Hey bro, I completely understand what you're saying and I get it. But we know Master Chief's first name and we know from the books when Halsey found him, he was described as a Caucasian with brown hair, blue eyes and freckles. He even talks, he's got a distinguishable voice. It's not our own. But that's somehow the beauty of the character, isn't it? To know who and what he is, yet still feel like we're him in the game. Why? It's because of what he represents and how he's portrayed on-screen. Always in his armor, a man of few words and all action. Those few words would leave it up to us to think of what to say and how to act. 4/5 kinda mucked that up a little bit I'd say, but never once did I feel like I wasn't the one doing all of those things from the beginning, even though I was playing an already established character. He's the embodiment of Hope. John is our vessel in these games. His experiences are our experiences as well. That' why he's so great and no one wants him to change. There's so little to him yet at the same time, so much, thanks to us.SlitheryData633 wrote:Why should we be able to see his face? Think about it... if we have no idea what he looks like, then doesn't that add to the personalization? It was US that destroyed Installation 04, it was US that stopped the Flood the first time. When we arrived back to Earth, we defended Earth from the Covenant invasion. It was us that killed the Prophet of Regret (or was it Mercy?). It could have been us that stopped the ring from firing (again), but that might've been a cliché. When it came to Halo 3, it was us that stopped Truth from firing all the rings, it was us that eradicated the Flood on the new Installation 04, it was us that saved Humanity, and all life in the galaxy twice. When it came to Halo 4, in the Legendary ending? We saw his forehead, old and white... which by the way, ruins personalization, and to feel involved into the story. If we never see his face, then Chief can be anything based upon our imagination. He could be Black, Asian, White, Hispanic, anything, because we would see nothing of him, and our interpretation is of our imagination of him. If he had a distinct Hispanic or Black voice, it would ruin the sense of personalization. To give a idea, he is a Spartan 2 that went through a complete genetic rework to use the Mjolnir 4,5, and 6 armors. With that said, we were also given his history. Sure, it adds to the lore, but because we know his history, we cant emotionally and mentally put ourselves into his shoes, because we are then playing a character, than it being us feeling like its us in those shoes. A predeveloped character like Cortana, or Shepard in Mass Effect can still create a great story and great lore, but a blank slate character as such with Chief in Halo CE, 2, and 3, we can imagine ourselves to be in those shoes, because we can believe its us that is in them, and not someone else. So in my opinion? Both are great choices for designing a character... but if you chose one, you cant switch to the other. For instance, you cant create a character like Shepard in Mass Effect, then after so many years, delete his entire history, and make him a blank slate (granted, you could customize your "Shepard" but to use this idea in concept). Or another choice, like Chief, you can easily create a blank slate and the player can feel invested into it. You of course can change that blank slate and make them a predeveloped character, but then the investment into the character degrades. So for Chief? I'd rather not know his history, because his history would be my imagination, not something that is told to me on what is and what isn't.CannonHorse wrote:Am I the only person that thinks all of Chief's armor variants look cool? Besides it's what's on the inside that's most important! Show us Chief's face! In all its pale glory!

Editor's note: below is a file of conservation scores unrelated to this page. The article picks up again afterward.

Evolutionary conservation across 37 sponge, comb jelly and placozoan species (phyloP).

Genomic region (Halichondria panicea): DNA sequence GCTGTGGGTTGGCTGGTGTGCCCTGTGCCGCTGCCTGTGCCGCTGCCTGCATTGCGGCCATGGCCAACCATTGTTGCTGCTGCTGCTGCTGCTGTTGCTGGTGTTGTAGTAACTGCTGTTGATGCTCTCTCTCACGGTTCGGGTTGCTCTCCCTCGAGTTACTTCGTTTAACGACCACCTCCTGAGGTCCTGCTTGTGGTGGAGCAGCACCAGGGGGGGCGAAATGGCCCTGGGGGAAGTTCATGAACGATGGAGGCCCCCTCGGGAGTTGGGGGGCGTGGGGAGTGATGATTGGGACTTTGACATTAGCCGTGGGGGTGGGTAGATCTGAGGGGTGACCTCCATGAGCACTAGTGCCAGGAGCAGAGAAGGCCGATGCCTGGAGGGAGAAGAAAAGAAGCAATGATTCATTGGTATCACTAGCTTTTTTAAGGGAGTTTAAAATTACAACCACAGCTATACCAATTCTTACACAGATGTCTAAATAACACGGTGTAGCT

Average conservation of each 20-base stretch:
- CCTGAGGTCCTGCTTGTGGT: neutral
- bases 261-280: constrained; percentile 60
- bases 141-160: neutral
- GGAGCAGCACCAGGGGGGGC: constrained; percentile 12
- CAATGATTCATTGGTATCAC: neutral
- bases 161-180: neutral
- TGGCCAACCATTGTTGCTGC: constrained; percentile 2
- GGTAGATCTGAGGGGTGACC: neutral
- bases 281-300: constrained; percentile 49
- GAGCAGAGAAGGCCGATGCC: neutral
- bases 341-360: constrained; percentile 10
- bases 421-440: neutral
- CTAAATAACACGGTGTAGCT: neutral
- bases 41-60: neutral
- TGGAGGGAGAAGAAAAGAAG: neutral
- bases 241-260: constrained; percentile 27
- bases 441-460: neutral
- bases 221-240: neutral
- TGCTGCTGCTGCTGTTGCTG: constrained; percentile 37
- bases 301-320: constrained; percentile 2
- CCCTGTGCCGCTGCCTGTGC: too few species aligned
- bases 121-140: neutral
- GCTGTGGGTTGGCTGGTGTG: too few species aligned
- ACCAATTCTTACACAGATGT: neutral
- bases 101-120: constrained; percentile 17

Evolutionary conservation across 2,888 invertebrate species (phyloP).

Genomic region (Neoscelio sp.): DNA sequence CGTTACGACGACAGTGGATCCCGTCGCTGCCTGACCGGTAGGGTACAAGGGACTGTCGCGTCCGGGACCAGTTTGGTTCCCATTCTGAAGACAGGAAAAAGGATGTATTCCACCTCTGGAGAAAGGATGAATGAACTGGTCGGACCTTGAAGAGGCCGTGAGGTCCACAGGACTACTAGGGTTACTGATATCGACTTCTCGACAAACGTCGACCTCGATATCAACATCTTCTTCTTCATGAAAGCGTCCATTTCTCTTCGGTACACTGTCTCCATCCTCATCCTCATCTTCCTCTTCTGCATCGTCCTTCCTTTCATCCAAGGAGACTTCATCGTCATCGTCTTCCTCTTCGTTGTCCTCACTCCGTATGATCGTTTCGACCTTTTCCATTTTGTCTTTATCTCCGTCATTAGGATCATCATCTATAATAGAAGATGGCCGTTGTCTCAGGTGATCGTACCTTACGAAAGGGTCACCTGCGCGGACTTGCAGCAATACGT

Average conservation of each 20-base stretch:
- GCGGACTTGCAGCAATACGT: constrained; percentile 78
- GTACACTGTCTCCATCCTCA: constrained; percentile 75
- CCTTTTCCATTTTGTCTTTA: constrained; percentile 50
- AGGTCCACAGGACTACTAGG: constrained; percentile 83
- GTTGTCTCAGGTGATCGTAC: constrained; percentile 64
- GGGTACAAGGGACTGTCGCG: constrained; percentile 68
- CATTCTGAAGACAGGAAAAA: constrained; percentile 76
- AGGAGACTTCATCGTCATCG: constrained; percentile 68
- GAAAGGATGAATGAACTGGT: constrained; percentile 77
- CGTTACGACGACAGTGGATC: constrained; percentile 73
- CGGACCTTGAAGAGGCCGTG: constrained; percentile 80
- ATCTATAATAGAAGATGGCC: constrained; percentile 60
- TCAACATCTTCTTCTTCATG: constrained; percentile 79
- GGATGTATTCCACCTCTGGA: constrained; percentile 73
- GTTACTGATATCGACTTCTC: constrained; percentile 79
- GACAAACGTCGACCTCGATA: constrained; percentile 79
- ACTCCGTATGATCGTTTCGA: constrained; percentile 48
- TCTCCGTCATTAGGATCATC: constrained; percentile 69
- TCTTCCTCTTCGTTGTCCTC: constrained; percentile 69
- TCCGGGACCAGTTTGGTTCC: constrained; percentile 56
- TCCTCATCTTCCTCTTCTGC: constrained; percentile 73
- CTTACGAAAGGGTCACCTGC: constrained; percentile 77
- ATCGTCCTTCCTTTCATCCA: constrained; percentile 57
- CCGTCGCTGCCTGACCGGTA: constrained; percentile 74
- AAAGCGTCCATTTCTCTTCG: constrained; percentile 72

John-117 is a great character and we are John in our own way.
Also, as just a small nitpick about a previous post you made, the armor Master Chief wore in Halo CE was the Mark V, not Mark IV. But you're correct about Chief upgrading to Mark VI in 2-3.